F.A.I.T.H. – Finding Answers in the Heart – Volume II

Published by: Words of Passion

Release Date: April 23, 2015

Pages: 206

ISBN13: 978-0996070928



Faith is not a question of attitude. Faith is a deep inner knowing. A certainty. Trusting that life will be for the better, no matter what. If you’re not where you want to be, you may be off course. We’ve all been there—that place that makes us unhappy. We want to get out and move forward but we’re used to where we are. So we stay. Stuck. Dissatisfied. Unfulfilled.

Isn’t it time to make a change? Aren’t you tired of staying where you are?

If your answer is yes, rejoice. The 14 authors of this book share their stories of overcoming huge challenges—physical disabilities, childhood trauma, cancer, the death of a loved one—to show you the way. To show you that you can do it. You can make a change.

We invite you to join us. It’s your time now. Read the stories in Volume II and share in the miraculous discovery of life. Your purpose here on earth. All it takes is a little F.A.I.T.H.—Finding Answers in the Heart.

Authors: Azizi Blissett, Terry Crump, Linda Goodman, Suzanne Baker Hogan, Barbara J. Hopkinson, Judy Keating, Rebecca Kirson, Nanette Littlestone, Ricia L. Maxie, Corinna Murray, Lynn Rekvig, Lorelei Robbins, Angela Rodriguez, Maureen Roe

When you open your heart and identify your dream, you can create miracles.
Christy Whitman, The Art of Having It All
A must read for anyone on a path of growth and knowledge.
Karen Drucker, Let Go of the Shore
Be inspired by this collection of true stories from 14 ‘ordinary’ women.
Bruce D. Schneider, Energy Leadership
Each (author) has clearly learned and evolved—that’s the strength of the book.
Ann Voorhees Baker, Women At Woodstock
In my darkest days, I could have used a book exactly like this one.
Elaine C. Pereira, I Will Never Forget
These amazing women affirm that you can find your worth and purpose.
Jamala Rogers, Columnist for the St. Louis American

You’ll meet someone who wants to take care of you. It would be okay to be pampered. It would be okay to be babied. And it would be okay to be with someone whose idea of ‘take your breath away’ is lamination. Sealing you in a bubble so you don’t get exposed to anyone else’s potential relationship germs so that you’re guaranteed to stay with him. . . . You’ll hit a point in the relationship where you’ll peak out in terms of the quality that you’re getting, level off for a while, and then start to drop. When you start to drop down, that’s your bail out time. If you’re really fast, it’s 9 months. If you’re really slow, it could be 3 years.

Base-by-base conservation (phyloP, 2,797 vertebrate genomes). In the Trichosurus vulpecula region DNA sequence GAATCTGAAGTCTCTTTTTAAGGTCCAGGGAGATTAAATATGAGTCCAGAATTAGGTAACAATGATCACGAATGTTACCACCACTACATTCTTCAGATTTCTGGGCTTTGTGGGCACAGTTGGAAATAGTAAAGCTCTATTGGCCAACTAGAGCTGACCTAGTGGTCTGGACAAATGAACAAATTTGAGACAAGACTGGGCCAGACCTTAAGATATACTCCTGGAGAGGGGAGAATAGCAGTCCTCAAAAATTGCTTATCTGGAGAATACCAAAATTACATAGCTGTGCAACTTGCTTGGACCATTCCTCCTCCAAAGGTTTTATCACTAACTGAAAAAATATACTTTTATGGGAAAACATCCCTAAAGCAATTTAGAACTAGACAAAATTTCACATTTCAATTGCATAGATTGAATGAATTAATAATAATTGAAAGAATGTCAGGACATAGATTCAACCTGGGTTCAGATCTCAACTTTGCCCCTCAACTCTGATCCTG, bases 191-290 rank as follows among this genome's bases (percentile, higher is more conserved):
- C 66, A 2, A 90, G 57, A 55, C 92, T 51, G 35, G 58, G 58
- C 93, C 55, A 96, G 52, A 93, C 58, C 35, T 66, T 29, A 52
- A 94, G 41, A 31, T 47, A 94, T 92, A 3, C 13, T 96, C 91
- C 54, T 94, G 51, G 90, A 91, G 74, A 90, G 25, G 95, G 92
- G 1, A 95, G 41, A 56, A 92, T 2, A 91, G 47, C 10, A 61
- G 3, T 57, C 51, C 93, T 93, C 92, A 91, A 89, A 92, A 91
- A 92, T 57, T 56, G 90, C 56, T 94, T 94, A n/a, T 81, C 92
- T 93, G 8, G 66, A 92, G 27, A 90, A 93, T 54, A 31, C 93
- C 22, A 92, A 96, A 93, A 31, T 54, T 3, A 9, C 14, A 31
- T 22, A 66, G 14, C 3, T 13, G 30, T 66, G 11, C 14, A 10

Astrology reading, March 1989


The islands were calling me. Tropical breezes and soft white sand and aquamarine water so clear you could count the indentations in the seashells on the bottom. So what was I doing in Bakersfield, California where the summer heat baked your brains and the winter fog made driving a terror?

Good question.

I’d moved from Los Angeles for the opportunity to manage the one-man office of a family law attorney. But after three years of crazy growth and 12-hour days my effervescence had fizzed out. I was tired of the job, tired of the fixed salary, and tired of the scenery. I wanted a change. Somewhere nicer, different, and far away from there. Somewhere tropical.

One cold winter night my boss walked me to my car in the deserted parking lot. I scraped ice off my windshield and said, “I’m thinking about moving to Hawaii.”

“So why don’t you?” he asked.

I realized I’d been waiting for permission. All those months of wishing and wanting and hoping and telling myself I wasn’t sure, and all I could think was Why not? There were no ties holding me, no family, no dependents. I could do what I wanted. So in April of 1989 I quit my job, packed my bags, shipped my car, and moved to Kihei in southwest Maui.

Paradise was wonderful—the ocean, the long stretches of pristine sand, the greenery, the enormous, glorious flowers. This was what I’d been waiting for. My soul expanded and I breathed deeper. But was it expensive! I found a clerical job (way below my skill level), a decent apartment, bought the cheapest food I could find, and settled into a routine. Not exactly the stuff of my dreams, but living right across the street from the ocean and walking along the beach filled my soul with little glimmers of satisfaction. I was doing okay.

Then in June I met him.

I was walking on the beach in the morning sun, trailing my feet in the water and minding my business. I loved my walks, how my feet sank in the sand, the repetitive heel/toe that stretches the muscles and relaxes the mind. Just me and the ocean and the energy of the water. I finished my usual half-mile and turned to come back. I was feeling good, refreshed, and there he was. Fifty yards away, his body tanned and strong, sitting on the sand in lotus position like a sun god. Self-conscious now, I walked until I was almost parallel with his position, and flustered, I turned to the sea. Seconds later, a wave washed around my feet and a seashell tumbled in the receding water. I dipped in my hand and pulled out a slender conical shell. As I held it in my palm, something dark brown extruded from the shell. I’d never held a live shell before. Surely this was a sign of something important.